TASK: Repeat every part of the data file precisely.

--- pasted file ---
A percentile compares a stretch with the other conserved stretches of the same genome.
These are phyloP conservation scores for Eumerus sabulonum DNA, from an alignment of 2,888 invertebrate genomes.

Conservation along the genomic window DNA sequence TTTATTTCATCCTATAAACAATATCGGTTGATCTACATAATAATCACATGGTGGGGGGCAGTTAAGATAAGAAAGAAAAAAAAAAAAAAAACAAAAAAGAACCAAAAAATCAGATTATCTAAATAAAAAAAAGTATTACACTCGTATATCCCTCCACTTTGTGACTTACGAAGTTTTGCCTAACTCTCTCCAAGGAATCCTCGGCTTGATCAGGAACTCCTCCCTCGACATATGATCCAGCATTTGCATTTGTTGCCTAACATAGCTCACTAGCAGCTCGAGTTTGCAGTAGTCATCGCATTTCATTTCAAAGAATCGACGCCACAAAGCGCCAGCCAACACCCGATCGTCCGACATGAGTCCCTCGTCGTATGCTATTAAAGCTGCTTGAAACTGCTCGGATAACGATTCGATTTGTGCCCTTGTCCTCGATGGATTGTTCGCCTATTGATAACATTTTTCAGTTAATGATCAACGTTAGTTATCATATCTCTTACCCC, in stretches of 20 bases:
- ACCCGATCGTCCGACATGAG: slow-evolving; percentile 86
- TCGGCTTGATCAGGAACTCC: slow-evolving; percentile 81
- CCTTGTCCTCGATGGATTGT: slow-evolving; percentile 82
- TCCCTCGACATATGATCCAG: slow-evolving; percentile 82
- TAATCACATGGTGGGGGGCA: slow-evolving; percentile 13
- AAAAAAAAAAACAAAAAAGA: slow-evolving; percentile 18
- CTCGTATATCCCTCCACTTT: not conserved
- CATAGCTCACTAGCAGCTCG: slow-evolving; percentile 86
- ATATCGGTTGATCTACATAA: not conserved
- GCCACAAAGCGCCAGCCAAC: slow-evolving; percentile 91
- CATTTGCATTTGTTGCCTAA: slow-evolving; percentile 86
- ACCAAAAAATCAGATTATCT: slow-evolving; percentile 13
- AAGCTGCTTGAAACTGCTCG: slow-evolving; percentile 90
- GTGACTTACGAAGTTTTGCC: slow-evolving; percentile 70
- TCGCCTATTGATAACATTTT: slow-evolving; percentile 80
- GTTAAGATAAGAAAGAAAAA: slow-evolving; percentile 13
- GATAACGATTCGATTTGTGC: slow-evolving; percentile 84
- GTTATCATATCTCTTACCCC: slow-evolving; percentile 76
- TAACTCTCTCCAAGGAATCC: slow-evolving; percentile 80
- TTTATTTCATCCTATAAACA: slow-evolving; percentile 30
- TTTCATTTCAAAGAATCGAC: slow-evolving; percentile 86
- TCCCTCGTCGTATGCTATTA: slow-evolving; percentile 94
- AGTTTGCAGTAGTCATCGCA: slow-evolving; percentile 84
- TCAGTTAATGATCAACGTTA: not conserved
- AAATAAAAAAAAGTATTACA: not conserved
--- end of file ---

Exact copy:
A percentile compares a stretch with the other conserved stretches of the same genome.
These are phyloP conservation scores for Eumerus sabulonum DNA, from an alignment of 2,888 invertebrate genomes.

Conservation along the genomic window DNA sequence TTTATTTCATCCTATAAACAATATCGGTTGATCTACATAATAATCACATGGTGGGGGGCAGTTAAGATAAGAAAGAAAAAAAAAAAAAAAACAAAAAAGAACCAAAAAATCAGATTATCTAAATAAAAAAAAGTATTACACTCGTATATCCCTCCACTTTGTGACTTACGAAGTTTTGCCTAACTCTCTCCAAGGAATCCTCGGCTTGATCAGGAACTCCTCCCTCGACATATGATCCAGCATTTGCATTTGTTGCCTAACATAGCTCACTAGCAGCTCGAGTTTGCAGTAGTCATCGCATTTCATTTCAAAGAATCGACGCCACAAAGCGCCAGCCAACACCCGATCGTCCGACATGAGTCCCTCGTCGTATGCTATTAAAGCTGCTTGAAACTGCTCGGATAACGATTCGATTTGTGCCCTTGTCCTCGATGGATTGTTCGCCTATTGATAACATTTTTCAGTTAATGATCAACGTTAGTTATCATATCTCTTACCCC, in stretches of 20 bases:
- ACCCGATCGTCCGACATGAG: slow-evolving; percentile 86
- TCGGCTTGATCAGGAACTCC: slow-evolving; percentile 81
- CCTTGTCCTCGATGGATTGT: slow-evolving; percentile 82
- TCCCTCGACATATGATCCAG: slow-evolving; percentile 82
- TAATCACATGGTGGGGGGCA: slow-evolving; percentile 13
- AAAAAAAAAAACAAAAAAGA: slow-evolving; percentile 18
- CTCGTATATCCCTCCACTTT: not conserved
- CATAGCTCACTAGCAGCTCG: slow-evolving; percentile 86
- ATATCGGTTGATCTACATAA: not conserved
- GCCACAAAGCGCCAGCCAAC: slow-evolving; percentile 91
- CATTTGCATTTGTTGCCTAA: slow-evolving; percentile 86
- ACCAAAAAATCAGATTATCT: slow-evolving; percentile 13
- AAGCTGCTTGAAACTGCTCG: slow-evolving; percentile 90
- GTGACTTACGAAGTTTTGCC: slow-evolving; percentile 70
- TCGCCTATTGATAACATTTT: slow-evolving; percentile 80
- GTTAAGATAAGAAAGAAAAA: slow-evolving; percentile 13
- GATAACGATTCGATTTGTGC: slow-evolving; percentile 84
- GTTATCATATCTCTTACCCC: slow-evolving; percentile 76
- TAACTCTCTCCAAGGAATCC: slow-evolving; percentile 80
- TTTATTTCATCCTATAAACA: slow-evolving; percentile 30
- TTTCATTTCAAAGAATCGAC: slow-evolving; percentile 86
- TCCCTCGTCGTATGCTATTA: slow-evolving; percentile 94
- AGTTTGCAGTAGTCATCGCA: slow-evolving; percentile 84
- TCAGTTAATGATCAACGTTA: not conserved
- AAATAAAAAAAAGTATTACA: not conserved